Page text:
Doubling down - Macleans.ca

Doubling down

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Stephen Harper doesn’t sound particularly sheepish in his interview with the boss. Wrong on policy? Nope: he’s going to put cuts to public funding of political parties in his platform for the next election. (Excellent. Bit belated: Since he clearly planned to do this all along, he maybe should have put it in his platform for the last election. It’s an odd rationale for electing a guy: if we do it often enough, we might finally smoke him out on what his plans are.) Wrong on the economy? Nope: this week’s version of the Harper economic policy was the right one all along. But perhaps the most striking line is this one, in which he muses about his party’s chances if the opposition unites to defeat him:

Obviously, if we had an election today somebody will have a majority because it will be either Canada’s Conservative government or the coalition.

Goodness.

Now obviously, this applies today (or, say, the first week in February), if the Coalition of the United ND-Libera-Québécois, branded as such, unites to take the government down on a confidence vote and then petitions the GG for a new government within this Parliament. Harper will petition the GG for dissolution, believes he’ll win, and now says he would run the whole campaign as a binary choice between Our Lot and That Lot.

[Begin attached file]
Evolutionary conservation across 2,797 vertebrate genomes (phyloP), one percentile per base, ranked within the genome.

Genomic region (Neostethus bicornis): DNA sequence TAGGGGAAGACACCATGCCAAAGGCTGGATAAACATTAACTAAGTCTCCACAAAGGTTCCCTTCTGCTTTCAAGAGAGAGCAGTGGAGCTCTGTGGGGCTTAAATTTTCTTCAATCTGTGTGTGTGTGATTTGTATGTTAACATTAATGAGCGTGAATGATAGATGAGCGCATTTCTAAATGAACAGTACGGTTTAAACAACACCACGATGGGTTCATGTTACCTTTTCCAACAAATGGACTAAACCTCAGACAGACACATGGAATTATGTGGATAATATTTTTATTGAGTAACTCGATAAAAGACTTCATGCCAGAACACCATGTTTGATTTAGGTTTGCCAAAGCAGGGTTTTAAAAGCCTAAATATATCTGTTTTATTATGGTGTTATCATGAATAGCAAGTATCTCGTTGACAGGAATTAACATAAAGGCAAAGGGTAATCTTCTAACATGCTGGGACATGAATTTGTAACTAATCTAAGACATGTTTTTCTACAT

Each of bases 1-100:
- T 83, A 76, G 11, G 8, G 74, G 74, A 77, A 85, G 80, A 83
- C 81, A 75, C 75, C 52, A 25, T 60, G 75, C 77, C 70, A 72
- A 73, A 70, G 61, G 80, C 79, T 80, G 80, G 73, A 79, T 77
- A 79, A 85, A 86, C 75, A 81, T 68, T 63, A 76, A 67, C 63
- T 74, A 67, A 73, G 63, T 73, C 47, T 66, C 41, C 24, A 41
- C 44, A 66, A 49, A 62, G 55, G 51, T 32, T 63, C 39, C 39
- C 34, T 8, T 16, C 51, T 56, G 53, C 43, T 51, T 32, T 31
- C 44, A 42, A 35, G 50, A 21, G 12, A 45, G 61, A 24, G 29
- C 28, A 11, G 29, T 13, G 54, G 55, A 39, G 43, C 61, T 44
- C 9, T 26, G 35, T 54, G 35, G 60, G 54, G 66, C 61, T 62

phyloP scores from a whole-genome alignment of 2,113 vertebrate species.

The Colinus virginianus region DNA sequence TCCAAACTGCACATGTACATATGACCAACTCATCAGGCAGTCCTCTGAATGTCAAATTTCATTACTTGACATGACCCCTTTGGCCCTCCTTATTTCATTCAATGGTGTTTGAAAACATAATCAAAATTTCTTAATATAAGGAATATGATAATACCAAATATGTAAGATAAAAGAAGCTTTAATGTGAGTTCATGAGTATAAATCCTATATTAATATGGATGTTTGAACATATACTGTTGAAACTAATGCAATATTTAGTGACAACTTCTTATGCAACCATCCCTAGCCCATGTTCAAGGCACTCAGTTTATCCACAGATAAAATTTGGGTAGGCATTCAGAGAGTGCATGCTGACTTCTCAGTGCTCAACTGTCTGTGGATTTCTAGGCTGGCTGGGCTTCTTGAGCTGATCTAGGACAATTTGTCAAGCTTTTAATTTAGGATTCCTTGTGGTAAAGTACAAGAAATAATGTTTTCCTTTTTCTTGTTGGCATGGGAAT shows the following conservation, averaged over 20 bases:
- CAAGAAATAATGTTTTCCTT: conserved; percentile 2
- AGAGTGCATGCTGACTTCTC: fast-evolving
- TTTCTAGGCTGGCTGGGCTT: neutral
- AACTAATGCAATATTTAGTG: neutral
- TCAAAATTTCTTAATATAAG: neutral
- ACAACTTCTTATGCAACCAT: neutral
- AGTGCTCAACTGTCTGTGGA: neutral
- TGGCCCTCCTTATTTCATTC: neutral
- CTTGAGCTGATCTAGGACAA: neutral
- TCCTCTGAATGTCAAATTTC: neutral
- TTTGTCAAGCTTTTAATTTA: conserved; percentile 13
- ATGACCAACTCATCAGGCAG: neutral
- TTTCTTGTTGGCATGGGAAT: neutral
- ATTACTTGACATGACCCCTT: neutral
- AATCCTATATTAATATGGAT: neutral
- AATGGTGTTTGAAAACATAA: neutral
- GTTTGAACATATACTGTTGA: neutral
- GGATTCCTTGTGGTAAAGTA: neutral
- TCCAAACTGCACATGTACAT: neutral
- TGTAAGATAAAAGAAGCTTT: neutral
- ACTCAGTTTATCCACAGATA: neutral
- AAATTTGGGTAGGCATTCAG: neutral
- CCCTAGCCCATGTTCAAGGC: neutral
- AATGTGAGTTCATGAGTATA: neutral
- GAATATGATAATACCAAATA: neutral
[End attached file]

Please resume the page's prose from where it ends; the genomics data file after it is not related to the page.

But don’t kid yourselves, coalitioneers. This binary choice will now certainly be the campaign strategy of any Harper-led campaign at any point in the future under any circumstances. Recall that Harper just campaigned against Stéphane Dion as a guy who would raise the GST, based on two-year-old musings by Dion during the ’06 Liberal leadership campaign. He doesn’t recognize statutes of limitations on his opponents.

So at the next election, whenever it happens and however it comes, Harper will run on a guarantee — his own guarantee — that the opposition will unite to govern unless Conservatives outnumber them all. And the opposition can’t exactly deny it, can they, after Dion spent the last campaign swearing up and down that he would never form a coalition with Layton’s bunch?

Note that I’m not predicting Harper’s polarization gambit will win. I’m just telling you, that’s the game now.